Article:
To Dance with the Devil

By: Cat Adams

 (The Blood Singer Novels)


I dressed carefully for the meeting. The setting was casual; since we were currently officeless, Dawna had agreed to meet Ms. Abigail Andrews, a potential client, for lunch at La Cocina. Unfortunately for me, my business partner had bailed on the meeting at the last possible moment, with what seemed to me to be a fairly flimsy excuse. This was just one of a whole number of things we were going to have to have a serious talk about in the very near future. I get that Dawna’s busy getting ready for her wedding. I understand that she’s distracted. But to not even have done the basic research on Ms. Andrews or filled out a client intake form was just sloppy. Dawna is better than that. She was better than that the first week she had started as my receptionist, years ago.

Graves Personal Protection was the company I’d formed shortly out of college. I am a bodyguard, and a good one. Until very recently I’d run a one-woman operation out of the top floor of an old Victorian mansion in downtown Santa Maria de Luna. Now that building was gone—long story—and I’d been forced to decide whether to expand the business or lose it altogether. I’d chosen to expand, but we were definitely experiencing growing pains.

Dawna Han Long and I have been friends practically since the moment we met, when she came to work for me. She’s smart, beautiful, hardworking, efficient, and one of the most ambitious people I’ve ever known. I’d thought that offering her a piece of the action and partnership in the business would make her even more committed to its success. Thus far, not so much. I reminded myself, yet again, that we’ve been through worse than this, more than once, and made it through just fine.

Still, no matter what I was feeling, I was about to take a business meeting. I needed to smile (but not show fang) and look pleasant, cordial, and ever so competent. With that in mind I’d decided to wear a purple silk shell over black jeans, with my standard black suit jacket. Black and purple are among the few colors that really look good with my paler-than-pale skin tone, gray eyes, and naturally blonde hair. I had to work very hard to find ways to look good—but not too good. Bodyguards are never, ever, supposed to outshine their clients. It’s a rule. Unwritten, but a rule nonetheless.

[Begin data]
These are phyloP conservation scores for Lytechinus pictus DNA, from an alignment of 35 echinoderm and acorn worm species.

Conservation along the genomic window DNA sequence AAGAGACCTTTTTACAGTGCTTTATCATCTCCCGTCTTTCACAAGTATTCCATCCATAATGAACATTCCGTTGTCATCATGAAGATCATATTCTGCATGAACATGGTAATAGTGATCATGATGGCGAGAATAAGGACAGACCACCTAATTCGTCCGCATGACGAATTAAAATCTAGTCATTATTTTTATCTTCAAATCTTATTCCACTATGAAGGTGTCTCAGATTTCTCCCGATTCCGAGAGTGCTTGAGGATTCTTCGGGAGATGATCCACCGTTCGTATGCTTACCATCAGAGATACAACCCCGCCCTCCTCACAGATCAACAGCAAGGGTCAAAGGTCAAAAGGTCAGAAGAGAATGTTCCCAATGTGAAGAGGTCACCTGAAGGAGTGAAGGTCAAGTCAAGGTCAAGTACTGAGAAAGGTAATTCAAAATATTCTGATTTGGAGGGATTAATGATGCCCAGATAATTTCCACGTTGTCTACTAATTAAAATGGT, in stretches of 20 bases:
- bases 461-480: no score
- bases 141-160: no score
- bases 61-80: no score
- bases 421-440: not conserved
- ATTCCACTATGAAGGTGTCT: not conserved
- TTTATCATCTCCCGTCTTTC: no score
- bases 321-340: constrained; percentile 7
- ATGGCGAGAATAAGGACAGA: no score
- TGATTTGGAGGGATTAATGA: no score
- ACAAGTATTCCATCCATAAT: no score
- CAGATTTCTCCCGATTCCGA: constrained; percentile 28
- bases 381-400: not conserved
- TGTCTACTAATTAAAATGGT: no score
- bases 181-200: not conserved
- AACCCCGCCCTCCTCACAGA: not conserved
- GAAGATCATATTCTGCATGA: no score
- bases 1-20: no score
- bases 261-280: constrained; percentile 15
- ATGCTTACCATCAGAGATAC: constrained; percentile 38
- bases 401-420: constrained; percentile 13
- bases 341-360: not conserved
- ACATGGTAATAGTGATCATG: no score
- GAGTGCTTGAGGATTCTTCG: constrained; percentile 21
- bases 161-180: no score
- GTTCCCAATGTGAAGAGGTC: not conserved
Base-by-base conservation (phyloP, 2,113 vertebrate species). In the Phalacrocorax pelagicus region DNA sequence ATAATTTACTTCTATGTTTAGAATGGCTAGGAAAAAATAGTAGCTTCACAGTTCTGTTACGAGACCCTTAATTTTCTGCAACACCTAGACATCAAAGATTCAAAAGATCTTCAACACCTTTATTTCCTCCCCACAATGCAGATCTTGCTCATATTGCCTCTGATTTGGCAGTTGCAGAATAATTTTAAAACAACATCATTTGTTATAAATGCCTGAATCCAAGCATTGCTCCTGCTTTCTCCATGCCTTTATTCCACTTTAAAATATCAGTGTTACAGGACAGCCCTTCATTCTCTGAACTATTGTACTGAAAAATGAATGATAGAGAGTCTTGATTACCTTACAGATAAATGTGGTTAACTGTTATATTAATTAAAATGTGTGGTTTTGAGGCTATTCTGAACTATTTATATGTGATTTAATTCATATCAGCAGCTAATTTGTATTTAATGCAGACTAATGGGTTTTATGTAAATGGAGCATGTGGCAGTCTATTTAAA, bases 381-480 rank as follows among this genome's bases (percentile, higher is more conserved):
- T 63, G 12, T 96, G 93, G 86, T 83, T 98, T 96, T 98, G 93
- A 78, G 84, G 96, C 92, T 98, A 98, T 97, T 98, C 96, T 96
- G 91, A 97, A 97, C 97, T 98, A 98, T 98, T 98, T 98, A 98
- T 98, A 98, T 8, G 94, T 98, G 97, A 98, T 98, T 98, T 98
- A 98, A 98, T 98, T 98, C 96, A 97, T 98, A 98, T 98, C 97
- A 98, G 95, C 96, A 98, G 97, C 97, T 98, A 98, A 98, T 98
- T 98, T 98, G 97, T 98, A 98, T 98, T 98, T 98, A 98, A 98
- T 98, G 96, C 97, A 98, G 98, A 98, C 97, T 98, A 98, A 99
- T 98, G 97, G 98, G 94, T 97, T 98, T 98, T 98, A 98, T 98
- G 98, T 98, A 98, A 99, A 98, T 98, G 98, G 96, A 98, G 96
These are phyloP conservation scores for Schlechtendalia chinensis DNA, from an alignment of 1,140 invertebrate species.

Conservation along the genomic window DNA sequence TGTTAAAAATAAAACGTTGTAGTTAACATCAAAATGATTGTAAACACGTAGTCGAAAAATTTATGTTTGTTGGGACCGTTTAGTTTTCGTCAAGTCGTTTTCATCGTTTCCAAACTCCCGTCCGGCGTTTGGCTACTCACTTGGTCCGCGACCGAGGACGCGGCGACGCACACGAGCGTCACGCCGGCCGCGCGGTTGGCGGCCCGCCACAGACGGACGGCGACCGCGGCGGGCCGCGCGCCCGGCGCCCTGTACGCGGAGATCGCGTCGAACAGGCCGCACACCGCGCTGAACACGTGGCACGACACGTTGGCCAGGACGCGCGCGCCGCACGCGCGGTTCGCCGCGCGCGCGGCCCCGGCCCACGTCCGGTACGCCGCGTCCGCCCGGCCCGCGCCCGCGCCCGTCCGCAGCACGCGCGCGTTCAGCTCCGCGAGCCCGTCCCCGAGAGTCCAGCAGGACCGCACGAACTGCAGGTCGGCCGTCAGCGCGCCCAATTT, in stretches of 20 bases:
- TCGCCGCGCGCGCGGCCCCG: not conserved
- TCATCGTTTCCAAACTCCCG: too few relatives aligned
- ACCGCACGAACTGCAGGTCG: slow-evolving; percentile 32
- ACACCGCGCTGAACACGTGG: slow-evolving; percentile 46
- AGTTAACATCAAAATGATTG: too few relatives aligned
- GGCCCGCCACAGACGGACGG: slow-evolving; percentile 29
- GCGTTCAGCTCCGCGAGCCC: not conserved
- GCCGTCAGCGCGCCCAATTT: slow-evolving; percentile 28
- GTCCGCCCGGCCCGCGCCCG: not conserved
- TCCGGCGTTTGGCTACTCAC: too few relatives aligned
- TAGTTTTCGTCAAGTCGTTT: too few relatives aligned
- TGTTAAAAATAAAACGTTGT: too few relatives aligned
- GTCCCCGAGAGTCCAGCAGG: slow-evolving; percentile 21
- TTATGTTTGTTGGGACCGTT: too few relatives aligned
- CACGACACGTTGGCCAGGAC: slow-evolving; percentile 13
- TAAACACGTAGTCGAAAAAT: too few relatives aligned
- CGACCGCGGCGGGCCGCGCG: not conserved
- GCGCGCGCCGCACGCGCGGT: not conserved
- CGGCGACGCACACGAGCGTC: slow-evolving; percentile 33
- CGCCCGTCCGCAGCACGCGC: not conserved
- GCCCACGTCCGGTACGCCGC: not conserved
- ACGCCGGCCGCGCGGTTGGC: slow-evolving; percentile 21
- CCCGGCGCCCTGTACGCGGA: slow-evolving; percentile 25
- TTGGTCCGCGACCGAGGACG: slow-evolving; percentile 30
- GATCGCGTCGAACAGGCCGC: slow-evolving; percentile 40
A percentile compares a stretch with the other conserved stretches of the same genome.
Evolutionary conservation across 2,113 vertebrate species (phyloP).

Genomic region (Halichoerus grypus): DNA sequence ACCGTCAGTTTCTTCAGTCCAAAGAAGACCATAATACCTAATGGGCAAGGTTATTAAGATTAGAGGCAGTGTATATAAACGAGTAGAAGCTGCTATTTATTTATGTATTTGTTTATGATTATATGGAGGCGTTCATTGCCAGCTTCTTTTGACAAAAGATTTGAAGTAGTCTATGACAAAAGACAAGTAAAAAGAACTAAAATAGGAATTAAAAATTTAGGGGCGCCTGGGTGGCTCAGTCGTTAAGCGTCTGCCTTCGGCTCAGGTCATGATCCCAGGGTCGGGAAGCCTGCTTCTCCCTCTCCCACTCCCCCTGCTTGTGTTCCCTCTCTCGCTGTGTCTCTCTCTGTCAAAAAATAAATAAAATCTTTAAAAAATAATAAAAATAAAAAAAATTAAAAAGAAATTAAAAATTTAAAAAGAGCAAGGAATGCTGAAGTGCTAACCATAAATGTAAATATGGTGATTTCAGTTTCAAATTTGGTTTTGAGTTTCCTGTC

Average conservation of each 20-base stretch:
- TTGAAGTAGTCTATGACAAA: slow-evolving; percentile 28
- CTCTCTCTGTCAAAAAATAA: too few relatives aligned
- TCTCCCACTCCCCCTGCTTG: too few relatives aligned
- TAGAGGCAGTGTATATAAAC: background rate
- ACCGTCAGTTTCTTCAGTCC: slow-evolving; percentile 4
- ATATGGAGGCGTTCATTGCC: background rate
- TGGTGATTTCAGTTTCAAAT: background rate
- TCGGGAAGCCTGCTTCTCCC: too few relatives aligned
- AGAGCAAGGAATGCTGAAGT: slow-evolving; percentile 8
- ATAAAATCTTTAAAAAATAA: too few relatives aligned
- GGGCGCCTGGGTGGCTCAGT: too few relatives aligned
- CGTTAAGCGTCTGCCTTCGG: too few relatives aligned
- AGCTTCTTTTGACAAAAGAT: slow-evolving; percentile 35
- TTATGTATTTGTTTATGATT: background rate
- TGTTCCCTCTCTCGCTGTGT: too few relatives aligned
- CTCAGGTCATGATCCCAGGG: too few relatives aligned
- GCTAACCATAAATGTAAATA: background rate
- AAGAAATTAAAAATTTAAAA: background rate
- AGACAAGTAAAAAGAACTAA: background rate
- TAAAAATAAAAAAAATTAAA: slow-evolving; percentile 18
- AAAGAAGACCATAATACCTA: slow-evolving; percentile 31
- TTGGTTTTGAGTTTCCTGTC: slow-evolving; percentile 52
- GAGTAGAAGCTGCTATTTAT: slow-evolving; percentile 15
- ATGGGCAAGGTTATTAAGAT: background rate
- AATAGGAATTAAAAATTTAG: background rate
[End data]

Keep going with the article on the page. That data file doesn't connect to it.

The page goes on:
I was armed to the teeth. No, I did not think Ms. Andrews was going to attack me. But a few months ago some quasi-religious extremists had declared “war” on sirens, and while I’d helped take out the top of their hierarchy, there were still a few stray nut jobs on the loose with an axe to grind. So I don’t go anywhere unarmed—ever. Today I was wearing my Colt in an underarm holster and a new Derringer on my ankle, and carrying an assortment of spell disks. I also had on wrist sheaths that held a pair of very special knives. Made for me by a top mage, they are spelled heavily enough to be considered major magical artifacts. They’re worth more than my car, possibly more than my house. Five years in the making, they are my most prized possessions. Last, but not least, there is a garrote hidden in the collar of my jacket. I’ve never had occasion to use it, but it’s there nonetheless.

Most people think they should be able to tell if someone is a walking armory. Sometimes that’s true. Fortunately for me, my jackets are well tailored and have enough magical spells on them to make them hang perfectly, concealing everything. Still, I don’t look completely nonthreatening, and that’s just as well. After all, a touch of intimidation is part of the service.

La Cocina is a tiny family-run Mexican restaurant tucked up against the college campus. When I was an undergrad, my friends and I hung out there all the time, and we’d continued the pattern long after graduating. Barbara and Pablo, who run the place, feel like my aunt and uncle. When they found out that I’d been bitten by a vampire and partially turned, Pablo made it his mission to come up with something nutritious that I could actually digest—no easy task since solids were impossible for me. He more than succeeded, creating one of my favorite things ever. It’s called a Sunset Smoothie, and it’s made with cooked cow’s blood, spices, and melted cheese, all blended together and liquid enough that I can actually eat it.

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